Since the Board has suggested that your boyfriend get a resident permit, why not do just that? Ask for a resident permit for your boyfriend. If they deny you the permit, you can say that you tried to comply with their request. Do you also have assigned parking at your condo? Perhaps your boyfriend could park in your space and you could park elsewhere when he visits? Can he park nearby but off property? If you exhaust all of these options and still can’t find a solution, I might suggest you consult a local attorney who can better tell you what your rights are. If you feel you have been harassed and have a legal case against the condo, by all means, hire an attorney and bring a suit. I wish you a successful resolution and a happy ending.

How Often Should a Condo Association Be Audited?

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J.S. from Fairfield County writes:

Dear Mister Condo,

Is there a statute that governs how often a condo association needs to be audited? If so how often does this need to occur?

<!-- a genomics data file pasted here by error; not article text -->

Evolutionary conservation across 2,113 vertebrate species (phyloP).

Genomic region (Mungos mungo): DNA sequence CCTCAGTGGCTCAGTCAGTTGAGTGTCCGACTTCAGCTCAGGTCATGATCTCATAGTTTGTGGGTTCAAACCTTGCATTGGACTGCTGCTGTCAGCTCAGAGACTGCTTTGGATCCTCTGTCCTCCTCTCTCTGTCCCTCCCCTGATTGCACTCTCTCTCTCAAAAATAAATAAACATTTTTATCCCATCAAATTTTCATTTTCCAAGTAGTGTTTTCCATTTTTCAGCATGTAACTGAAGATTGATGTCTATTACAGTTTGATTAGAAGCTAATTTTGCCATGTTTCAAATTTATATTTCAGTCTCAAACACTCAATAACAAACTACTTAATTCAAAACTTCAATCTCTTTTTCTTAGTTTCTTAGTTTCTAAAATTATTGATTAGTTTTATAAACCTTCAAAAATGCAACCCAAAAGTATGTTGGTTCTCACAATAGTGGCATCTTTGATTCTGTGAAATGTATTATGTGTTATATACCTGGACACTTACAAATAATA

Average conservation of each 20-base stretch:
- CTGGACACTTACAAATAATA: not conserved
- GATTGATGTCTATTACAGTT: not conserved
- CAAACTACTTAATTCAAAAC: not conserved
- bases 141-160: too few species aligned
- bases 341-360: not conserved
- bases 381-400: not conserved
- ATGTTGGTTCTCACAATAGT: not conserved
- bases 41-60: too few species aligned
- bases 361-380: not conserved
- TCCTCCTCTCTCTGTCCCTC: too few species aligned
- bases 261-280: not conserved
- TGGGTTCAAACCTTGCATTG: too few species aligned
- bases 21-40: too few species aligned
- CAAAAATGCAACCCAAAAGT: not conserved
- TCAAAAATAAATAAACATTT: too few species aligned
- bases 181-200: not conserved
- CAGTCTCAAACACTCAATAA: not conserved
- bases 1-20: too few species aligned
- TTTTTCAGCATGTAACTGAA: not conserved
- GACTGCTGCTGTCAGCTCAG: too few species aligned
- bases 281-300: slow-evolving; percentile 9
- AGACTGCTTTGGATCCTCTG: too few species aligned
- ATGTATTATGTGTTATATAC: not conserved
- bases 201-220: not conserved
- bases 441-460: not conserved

Mister Condo replies:

J.S., as you know, I am not an attorney. However, I am unaware of any statutes that require a condo association to be audited, other than in the initial stages of developer transition when the developer actually stops overseeing the condo and turns it over to the homeowners association for their own governance. In a larger association such as the one you live in, it would just make sense to have third party perform an audit every so often just to assure all unit owners that the money is going where it is supposed to. I have heard every other year and even every third year as reasonable suggestions. I have also heard of associations that conduct full audits if there is to be a change in management. This is done to protect not only the association but also the incoming and outgoing management company. CAI recommends an independent audit “every few years” according to their handout entitled “Preventing Fraud and Embezzlement”. You can download a free copy at http://www.caionline.org/info/help/Documents/Preventing%20Fraud%20and%20Embezzlement.pdf.

Window Air Conditioner Is Not Cool With Condo Board